Najaf Ali Khan, grandson of the seventh Nizam and president of the Nizam’s Family Welfare Association, said the college has the ambience of a university that no private educational institution can match up with. “The reason why it was established in the first place is to impart modern education, for which the best educators from across the country were roped in. I am glad it is still one of the best colleges but the building needs to be restored. All institutions of that era require repair and maintenance,” he shared.

Agreeing with Khan’s views that all buildings of that era need a facelift, activist and managing trustee of the Deccan Heritage Trust, Mohammed Safiullah said the government could explore the option of Corporate Social Responsibility (CSR) if it did not have enough funds for the same.The principal said a proposal is being prepared to construct a three-storeyed centenary block and land has already been identified beside the present heritage structure. “To meet the demands of today’s education, a state-of-the-art infrastructure is necessary. That way, we can protect the present building by lowering the load on it and also have advanced classrooms and labs,” he said. The college hopes to crowdsource Rs 20 crore from lawmakers, ministers, businessmen, elites, alumni and the state and central governments.

Referring to the words of Navin Mittal, Commissioner of Collegiate Education, during the recent launch of centenary celebrations, she said the government has already shown the will to restore the building. (Express)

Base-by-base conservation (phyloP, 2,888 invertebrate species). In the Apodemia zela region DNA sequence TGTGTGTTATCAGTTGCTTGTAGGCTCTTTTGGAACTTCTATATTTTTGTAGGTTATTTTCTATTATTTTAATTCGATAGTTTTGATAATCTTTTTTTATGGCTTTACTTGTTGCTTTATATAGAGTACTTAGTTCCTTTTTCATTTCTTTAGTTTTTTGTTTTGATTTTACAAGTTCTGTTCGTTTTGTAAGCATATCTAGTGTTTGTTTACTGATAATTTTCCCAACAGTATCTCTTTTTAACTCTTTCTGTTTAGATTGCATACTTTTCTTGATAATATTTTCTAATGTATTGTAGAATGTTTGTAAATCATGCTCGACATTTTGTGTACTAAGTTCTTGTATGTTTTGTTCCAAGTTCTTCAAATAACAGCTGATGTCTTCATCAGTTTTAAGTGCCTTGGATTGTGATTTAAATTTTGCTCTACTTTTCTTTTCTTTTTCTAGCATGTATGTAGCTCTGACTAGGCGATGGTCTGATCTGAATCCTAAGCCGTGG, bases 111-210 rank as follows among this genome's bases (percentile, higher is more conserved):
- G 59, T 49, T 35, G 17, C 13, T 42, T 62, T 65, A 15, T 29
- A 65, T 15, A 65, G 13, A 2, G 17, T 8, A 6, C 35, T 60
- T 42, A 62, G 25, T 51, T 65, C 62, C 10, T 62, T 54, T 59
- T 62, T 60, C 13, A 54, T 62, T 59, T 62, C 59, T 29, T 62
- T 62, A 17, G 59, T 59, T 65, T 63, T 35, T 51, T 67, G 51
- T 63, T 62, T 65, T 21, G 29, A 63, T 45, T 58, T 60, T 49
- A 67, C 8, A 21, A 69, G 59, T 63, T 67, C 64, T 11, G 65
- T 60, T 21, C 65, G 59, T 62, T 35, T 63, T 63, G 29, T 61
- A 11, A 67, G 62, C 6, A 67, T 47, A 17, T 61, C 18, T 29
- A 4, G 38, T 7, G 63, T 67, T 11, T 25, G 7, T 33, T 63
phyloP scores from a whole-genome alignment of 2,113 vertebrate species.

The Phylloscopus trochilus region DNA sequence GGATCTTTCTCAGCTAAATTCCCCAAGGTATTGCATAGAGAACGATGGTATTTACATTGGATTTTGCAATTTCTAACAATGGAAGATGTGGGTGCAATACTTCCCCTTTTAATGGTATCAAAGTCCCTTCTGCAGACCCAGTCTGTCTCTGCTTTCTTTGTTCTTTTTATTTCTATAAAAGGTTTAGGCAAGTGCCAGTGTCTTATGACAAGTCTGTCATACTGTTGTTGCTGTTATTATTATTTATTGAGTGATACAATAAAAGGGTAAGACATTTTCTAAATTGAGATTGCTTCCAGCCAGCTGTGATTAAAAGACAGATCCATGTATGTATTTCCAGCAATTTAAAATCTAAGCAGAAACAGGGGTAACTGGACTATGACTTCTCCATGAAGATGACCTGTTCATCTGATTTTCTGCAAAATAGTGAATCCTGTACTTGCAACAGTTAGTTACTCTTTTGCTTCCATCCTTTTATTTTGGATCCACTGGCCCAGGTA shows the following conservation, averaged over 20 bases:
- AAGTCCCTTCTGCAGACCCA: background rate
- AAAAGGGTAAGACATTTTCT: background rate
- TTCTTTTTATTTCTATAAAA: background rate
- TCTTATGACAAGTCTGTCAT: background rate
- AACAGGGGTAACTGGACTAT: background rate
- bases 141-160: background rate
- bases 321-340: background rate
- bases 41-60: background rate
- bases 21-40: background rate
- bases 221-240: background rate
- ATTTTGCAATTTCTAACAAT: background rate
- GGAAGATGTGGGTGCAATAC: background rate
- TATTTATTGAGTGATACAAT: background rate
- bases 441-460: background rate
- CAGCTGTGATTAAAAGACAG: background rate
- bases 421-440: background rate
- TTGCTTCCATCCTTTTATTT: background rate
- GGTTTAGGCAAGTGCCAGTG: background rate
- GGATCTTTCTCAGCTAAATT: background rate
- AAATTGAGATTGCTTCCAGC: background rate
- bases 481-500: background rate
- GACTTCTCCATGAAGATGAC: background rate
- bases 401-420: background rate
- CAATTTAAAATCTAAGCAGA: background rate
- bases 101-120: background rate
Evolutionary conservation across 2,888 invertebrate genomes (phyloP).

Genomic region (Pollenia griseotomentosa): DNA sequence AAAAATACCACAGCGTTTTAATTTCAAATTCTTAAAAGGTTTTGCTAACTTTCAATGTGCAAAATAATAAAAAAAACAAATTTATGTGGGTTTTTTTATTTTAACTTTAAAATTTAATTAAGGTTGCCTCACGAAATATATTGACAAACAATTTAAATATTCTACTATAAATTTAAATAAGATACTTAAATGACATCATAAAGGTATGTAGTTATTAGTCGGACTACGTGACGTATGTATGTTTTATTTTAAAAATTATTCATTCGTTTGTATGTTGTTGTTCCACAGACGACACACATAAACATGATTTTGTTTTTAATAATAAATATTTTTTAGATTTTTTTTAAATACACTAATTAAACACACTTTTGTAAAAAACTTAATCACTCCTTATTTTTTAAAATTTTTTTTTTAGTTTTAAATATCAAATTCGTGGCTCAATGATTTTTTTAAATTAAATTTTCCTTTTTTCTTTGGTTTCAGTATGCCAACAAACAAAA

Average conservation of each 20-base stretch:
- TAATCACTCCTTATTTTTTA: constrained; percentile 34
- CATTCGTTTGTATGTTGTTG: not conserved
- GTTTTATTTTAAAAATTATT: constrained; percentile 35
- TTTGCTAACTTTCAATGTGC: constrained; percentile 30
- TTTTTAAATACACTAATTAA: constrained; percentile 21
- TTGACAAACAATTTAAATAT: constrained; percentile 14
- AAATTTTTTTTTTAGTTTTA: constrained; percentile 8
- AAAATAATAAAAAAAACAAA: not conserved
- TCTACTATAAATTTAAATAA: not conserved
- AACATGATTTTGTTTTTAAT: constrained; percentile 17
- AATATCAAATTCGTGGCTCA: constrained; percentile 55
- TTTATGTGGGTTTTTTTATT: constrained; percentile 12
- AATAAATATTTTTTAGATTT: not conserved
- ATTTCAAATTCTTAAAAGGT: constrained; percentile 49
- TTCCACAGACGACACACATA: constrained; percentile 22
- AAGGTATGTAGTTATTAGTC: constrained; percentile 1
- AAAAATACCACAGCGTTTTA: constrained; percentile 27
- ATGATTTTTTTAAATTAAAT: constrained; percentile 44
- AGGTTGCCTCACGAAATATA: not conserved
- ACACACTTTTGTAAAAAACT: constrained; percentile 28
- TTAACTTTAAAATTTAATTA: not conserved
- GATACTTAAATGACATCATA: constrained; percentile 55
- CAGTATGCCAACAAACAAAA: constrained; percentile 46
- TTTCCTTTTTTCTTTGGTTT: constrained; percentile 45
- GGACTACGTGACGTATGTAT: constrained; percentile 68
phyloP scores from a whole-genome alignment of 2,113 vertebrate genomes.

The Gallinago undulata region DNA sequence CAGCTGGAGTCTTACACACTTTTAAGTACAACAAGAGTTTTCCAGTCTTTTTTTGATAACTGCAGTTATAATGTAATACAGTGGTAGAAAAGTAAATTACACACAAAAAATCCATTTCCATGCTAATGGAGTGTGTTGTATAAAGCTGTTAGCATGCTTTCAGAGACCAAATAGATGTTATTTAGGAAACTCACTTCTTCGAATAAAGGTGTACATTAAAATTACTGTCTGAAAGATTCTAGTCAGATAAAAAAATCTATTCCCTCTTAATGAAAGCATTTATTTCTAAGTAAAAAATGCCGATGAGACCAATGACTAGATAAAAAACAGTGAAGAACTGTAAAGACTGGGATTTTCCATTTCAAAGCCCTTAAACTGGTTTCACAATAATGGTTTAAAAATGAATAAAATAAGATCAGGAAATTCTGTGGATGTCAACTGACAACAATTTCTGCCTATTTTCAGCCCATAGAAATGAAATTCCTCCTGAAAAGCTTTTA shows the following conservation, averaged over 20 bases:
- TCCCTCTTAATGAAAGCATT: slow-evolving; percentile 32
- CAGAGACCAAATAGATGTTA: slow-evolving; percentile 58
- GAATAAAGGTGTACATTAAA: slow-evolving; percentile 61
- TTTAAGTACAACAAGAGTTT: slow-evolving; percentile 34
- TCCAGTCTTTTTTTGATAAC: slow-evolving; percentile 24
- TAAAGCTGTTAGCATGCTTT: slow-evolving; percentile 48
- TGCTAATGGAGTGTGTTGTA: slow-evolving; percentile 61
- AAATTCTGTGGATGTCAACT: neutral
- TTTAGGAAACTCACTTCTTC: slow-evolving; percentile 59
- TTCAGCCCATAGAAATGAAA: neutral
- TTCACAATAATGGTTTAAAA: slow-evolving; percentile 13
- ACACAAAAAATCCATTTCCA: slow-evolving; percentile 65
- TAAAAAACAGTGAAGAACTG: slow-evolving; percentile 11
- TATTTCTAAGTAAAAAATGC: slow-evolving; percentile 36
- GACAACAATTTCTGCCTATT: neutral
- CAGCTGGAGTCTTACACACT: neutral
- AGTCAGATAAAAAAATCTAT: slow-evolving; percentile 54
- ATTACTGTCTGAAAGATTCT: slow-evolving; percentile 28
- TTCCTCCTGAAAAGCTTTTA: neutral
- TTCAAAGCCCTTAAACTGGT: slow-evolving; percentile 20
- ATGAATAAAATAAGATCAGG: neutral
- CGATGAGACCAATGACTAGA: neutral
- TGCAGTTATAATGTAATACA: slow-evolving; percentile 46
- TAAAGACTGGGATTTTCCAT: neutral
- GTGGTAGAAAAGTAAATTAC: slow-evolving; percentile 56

Among the luminaries that form the college’s alumni are the then Hyderabad’s state architect and India’s first town planner M Fayazuddin, Marri Chenna Reddy who went on to become the chief minister of Andhra Pradesh, former Union ministers P Shiv Shankar and Shivraj Patil, Olympian and Arjuna awardee footballer Yousuf Khan, cricketer Arshad Ayub and international cyclist Syed Salem Ali to name a few. “We don’t have a database of our alumni. We are now going to trace everyone and welcome them back to form a network,” the principal said.

Referring to the words of Navin Mittal, Commissioner of Collegiate Education, during the recent launch of centenary celebrations, she said the government has already shown the will to restore the building. (Express)

Bhat said his experience as a member of the committee for restoration of the high court in Hyderabad earlier will be of value when it comes to taking up restoration of the City College. “Even when I was a student in the early 1980s, there were not more than 900 students. Now there are nearly 6,000 students. A modern building is urgently required to accommodate classes and labs. And there is a need for restoration of the old building. While it may need several crores, proper planning can reduce the costs,” he said.

“The granite and lime plaster structure is still strong. What we see now is the result of lack of regular maintenance. The building is unique for its use of stairs, hallways, galleries, grills, lighting, and ventilation,” said Anuradha Reddy, convenor of the Hyderabad chapter of Indian National Trust for Art and Cultural Heritage (INTACH). Reddy has been roped in by the college administration to dig out historical records relating to the institution.

“Starting from the first batch of 30 students in 1921, we want to trace records of students to document the college’s 100 years. We have a team and will look at Persian and Urdu documents available with the State Archives,” she said.

Referring to the words of Navin Mittal, Commissioner of Collegiate Education, during the recent launch of centenary celebrations, she said the government has already shown the will to restore the building. “Meanwhile, the new building should be in line with the old structure and not mar its beauty,” Reddy added.

The principal agreed. “This is an occasion for us to preserve the heritage and tell the role and legacy of our college in shaping Telangana. And also, we look forward to having an infrastructure that will withstand another 100 years,” he said.